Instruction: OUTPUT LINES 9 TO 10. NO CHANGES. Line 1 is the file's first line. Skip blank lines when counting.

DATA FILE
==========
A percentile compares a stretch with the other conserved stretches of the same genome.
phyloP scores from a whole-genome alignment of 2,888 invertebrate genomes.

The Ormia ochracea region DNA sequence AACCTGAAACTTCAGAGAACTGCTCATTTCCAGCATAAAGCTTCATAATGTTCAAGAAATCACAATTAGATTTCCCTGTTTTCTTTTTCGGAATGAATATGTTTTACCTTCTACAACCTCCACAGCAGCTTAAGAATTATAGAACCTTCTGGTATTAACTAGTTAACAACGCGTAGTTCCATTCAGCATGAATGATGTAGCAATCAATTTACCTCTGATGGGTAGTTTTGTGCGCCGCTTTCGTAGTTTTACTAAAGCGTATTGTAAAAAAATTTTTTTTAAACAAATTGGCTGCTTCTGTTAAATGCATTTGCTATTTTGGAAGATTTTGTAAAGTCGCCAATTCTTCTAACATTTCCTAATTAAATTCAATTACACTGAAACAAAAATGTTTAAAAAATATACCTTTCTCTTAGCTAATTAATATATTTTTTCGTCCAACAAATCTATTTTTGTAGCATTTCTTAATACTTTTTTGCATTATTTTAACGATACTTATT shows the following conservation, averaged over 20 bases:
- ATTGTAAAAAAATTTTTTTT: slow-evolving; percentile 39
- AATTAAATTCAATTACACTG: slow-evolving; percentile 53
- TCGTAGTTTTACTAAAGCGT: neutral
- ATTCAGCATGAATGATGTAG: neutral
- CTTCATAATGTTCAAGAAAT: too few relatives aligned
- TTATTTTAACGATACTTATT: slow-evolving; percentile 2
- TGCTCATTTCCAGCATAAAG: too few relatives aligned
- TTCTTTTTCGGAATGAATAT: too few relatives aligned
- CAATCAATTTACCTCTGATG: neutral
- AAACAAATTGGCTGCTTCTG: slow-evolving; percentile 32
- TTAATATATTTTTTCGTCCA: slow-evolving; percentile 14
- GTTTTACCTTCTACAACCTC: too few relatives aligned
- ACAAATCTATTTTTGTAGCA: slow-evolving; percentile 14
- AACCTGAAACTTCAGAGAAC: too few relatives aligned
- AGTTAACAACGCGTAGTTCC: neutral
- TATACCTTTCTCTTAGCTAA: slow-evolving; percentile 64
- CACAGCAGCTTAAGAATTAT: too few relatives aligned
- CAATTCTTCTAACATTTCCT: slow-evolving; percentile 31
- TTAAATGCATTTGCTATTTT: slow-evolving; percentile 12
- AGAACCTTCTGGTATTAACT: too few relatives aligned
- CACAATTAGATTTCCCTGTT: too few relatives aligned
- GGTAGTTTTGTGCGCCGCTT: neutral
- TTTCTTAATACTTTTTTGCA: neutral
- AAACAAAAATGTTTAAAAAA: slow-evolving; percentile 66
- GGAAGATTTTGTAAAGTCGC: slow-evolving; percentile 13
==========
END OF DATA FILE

- TTATTTTAACGATACTTATT: slow-evolving; percentile 2
- TGCTCATTTCCAGCATAAAG: too few relatives aligned